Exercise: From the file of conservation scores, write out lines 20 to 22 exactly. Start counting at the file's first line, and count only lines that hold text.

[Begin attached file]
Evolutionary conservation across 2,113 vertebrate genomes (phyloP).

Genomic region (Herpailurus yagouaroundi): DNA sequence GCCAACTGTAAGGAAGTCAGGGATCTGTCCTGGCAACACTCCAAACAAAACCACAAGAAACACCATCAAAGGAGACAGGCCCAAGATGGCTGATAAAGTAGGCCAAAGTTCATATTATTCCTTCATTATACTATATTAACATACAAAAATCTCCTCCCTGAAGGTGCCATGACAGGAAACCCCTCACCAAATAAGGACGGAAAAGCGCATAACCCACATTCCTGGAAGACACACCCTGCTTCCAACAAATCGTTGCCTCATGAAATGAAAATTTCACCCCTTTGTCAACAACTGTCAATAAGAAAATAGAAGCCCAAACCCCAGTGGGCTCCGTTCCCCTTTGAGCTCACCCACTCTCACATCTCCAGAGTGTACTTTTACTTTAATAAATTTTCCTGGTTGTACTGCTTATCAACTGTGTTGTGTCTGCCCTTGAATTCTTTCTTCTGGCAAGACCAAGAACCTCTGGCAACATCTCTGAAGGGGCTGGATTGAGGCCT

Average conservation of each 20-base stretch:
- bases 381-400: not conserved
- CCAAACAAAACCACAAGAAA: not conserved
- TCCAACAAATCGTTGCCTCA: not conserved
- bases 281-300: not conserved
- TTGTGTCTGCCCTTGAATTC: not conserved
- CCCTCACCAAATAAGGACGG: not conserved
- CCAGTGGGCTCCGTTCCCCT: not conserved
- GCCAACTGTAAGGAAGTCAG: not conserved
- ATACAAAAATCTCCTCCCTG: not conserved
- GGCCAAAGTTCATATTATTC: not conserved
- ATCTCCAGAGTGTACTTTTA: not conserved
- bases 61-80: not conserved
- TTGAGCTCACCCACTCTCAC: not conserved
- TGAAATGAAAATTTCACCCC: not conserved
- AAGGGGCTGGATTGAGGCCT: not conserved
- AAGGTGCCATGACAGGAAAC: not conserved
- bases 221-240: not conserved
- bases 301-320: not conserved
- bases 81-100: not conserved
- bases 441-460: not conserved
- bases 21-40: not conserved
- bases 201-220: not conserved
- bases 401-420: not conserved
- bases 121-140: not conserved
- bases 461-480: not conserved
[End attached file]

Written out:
- bases 221-240: not conserved
- bases 301-320: not conserved
- bases 81-100: not conserved